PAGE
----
Imagine 50,000 people in a space, singing and screaming their hearts out. They are led by one singer, who is in charge of proceedings. That’s what is happening every night in Nigeria now.
Gospel singer Nathaniel Bassey is killing it. He is doing what no other Nigerian musician has done at his level of success with his trending Hallelujah Challenge.
The Hallelujah Challenge, a 30-day prayer and praise time from 12 am to 1 am throughout the month of June 2017. It is led by Nigerian gospel artiste, Nathaniel Bassey.
It is a live Instagram session where followers tune in to worship God in fellowship. #HallelujahChallenge is currently the most widely circulated praise and worship movement on social media.
What started as a speculative and inventive way to utilize social media for praising God via music, has become a growing movement changing the face of worship. Starting off at less than 5k people, the event has grown rapidly. In 10 days, it racked up an impressive 32,000 participants who logged in for the one-hour session.
“The Challenge is a mandate from God, and I am just a vessel,” said Nathaniel Bassey, convener of the Session during a Live Brief. “Beyond all the miracles and testimonies, God is doing something eternal – something that will outlive generations.”
On June 11, 2017, the Hallelujah Challenge recorded its highest numbers. Over 50,000 people came together to make it a reality and give Nigeria its largest online praise worship session. That’s outstanding.
And seeing how much people are hyped about it, it can only grow. Popular Nigerian celebrities joined in, as musicians and actors including Funke Akindele, Kcee, Don Jazzy, Chioma Akpotha and many more joined in. D’banj in complete D’banj fashion registered his presence with a comment which read: “Suddenly”.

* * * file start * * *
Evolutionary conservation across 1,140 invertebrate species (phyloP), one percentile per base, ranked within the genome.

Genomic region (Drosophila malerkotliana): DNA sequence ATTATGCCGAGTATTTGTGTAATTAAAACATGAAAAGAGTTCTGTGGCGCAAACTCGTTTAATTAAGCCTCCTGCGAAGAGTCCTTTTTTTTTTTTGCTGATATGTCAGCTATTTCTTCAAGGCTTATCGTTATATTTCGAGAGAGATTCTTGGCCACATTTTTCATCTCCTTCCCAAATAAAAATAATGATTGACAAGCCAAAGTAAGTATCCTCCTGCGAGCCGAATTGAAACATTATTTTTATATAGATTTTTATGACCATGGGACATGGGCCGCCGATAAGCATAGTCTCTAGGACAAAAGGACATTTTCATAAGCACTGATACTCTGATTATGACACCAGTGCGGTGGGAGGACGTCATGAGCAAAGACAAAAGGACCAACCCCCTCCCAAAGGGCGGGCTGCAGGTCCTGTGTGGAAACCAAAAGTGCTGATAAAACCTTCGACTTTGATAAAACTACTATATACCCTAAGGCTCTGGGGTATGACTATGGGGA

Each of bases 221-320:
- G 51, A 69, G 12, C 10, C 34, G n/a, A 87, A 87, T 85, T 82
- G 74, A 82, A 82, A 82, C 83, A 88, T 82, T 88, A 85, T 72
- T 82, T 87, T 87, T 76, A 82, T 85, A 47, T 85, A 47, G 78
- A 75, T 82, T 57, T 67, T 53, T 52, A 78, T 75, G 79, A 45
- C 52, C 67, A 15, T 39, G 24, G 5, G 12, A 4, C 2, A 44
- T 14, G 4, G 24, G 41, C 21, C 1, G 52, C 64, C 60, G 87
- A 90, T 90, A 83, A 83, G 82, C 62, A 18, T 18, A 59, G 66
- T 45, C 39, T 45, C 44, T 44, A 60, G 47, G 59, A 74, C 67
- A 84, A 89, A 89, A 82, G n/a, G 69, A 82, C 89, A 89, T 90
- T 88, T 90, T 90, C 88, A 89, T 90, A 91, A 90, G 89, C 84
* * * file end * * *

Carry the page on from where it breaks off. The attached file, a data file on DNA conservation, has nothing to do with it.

There is a lesson in there for Nigerian musicians. The main attraction here is spirituality. Nigerians are gathering to join an online worship praise session for God. Gospel music is the leading tool here and forms the medium with which the people offer up these praises.
Secular artists can learn from this. They have enough star-power, influence and fan base to make this a thing. Social media continues to provide more tools for endless connections between fans and their idols. These tools are underutilized by mainstream Nigerian artist.
Imagine a daily 30-minute show by Psquare for an hour on Instagram or Facebook for one month. The Okoye twins show up, choose one song from their catalogue, talk about the entire song, sample opinions and get people to comment. If well-organized, the brothers will successfully inject new life into their profile.
With the advent of live streams on social media, the possibilities of fan interaction just got broadened. There’s a spectrum of activities and activations that can happen. Our artists need to employ people to generate inventive ways to utilize them for profit.
What’s next? The first live stream-only mega concert on Facebook?